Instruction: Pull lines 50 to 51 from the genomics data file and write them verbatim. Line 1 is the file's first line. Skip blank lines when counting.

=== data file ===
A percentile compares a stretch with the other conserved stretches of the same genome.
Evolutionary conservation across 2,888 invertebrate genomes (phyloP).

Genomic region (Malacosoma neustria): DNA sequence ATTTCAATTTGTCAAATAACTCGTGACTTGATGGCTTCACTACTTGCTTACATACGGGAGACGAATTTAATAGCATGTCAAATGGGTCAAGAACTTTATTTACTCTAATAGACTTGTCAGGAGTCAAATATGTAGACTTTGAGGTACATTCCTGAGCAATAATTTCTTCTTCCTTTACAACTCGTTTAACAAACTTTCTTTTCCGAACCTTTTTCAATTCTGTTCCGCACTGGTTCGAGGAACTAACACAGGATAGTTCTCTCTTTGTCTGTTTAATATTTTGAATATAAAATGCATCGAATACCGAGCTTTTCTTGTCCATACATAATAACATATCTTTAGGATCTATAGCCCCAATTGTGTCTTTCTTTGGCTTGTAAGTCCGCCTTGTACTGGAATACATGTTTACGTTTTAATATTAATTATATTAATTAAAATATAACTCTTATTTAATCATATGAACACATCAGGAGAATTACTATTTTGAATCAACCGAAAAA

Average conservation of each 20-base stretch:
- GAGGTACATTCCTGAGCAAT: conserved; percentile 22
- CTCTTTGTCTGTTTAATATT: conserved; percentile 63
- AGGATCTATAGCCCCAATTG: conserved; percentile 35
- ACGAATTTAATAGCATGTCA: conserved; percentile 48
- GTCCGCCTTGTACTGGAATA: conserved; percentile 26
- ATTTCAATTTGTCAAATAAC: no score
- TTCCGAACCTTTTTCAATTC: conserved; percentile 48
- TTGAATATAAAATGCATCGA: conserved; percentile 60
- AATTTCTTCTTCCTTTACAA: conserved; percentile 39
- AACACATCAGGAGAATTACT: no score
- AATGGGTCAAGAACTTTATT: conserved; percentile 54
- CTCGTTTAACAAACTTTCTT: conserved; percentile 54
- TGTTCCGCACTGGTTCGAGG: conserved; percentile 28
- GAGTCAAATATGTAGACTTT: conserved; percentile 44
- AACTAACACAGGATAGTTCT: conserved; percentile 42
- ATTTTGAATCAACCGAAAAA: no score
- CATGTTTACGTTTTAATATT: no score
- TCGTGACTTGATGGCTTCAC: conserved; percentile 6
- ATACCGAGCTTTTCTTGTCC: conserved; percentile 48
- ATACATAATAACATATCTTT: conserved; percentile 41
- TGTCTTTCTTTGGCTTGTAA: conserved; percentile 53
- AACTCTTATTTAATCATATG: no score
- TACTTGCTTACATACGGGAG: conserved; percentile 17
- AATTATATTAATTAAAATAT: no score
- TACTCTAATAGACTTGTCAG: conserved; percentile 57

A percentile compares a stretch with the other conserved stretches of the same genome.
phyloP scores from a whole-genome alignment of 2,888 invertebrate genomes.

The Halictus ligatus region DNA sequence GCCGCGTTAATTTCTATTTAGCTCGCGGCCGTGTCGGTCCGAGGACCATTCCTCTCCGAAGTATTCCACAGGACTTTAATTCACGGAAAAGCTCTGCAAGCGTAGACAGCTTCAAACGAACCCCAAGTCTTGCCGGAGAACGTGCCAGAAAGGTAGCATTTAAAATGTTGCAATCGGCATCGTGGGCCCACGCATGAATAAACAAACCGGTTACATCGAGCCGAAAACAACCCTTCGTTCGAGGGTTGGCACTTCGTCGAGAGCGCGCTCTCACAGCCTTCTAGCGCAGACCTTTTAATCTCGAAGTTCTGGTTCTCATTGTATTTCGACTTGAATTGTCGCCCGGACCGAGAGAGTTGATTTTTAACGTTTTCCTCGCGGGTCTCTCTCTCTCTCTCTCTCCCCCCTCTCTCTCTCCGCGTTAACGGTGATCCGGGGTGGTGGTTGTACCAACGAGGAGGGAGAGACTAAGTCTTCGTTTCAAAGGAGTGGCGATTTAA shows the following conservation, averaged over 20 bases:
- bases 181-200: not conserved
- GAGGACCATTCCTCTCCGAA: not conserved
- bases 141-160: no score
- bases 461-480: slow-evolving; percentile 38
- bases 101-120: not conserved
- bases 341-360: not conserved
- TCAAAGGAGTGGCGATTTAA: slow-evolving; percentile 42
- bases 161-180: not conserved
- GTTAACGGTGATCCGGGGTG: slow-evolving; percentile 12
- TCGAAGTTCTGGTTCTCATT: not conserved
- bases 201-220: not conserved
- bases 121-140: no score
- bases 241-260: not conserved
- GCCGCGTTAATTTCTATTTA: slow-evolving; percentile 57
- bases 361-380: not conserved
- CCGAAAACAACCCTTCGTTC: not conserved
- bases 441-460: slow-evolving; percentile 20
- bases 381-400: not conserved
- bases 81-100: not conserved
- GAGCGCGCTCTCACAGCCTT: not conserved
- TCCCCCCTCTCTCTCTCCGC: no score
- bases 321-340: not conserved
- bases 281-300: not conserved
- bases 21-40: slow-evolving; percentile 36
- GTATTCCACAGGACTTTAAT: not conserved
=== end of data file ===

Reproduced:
- bases 381-400: not conserved
- bases 81-100: not conserved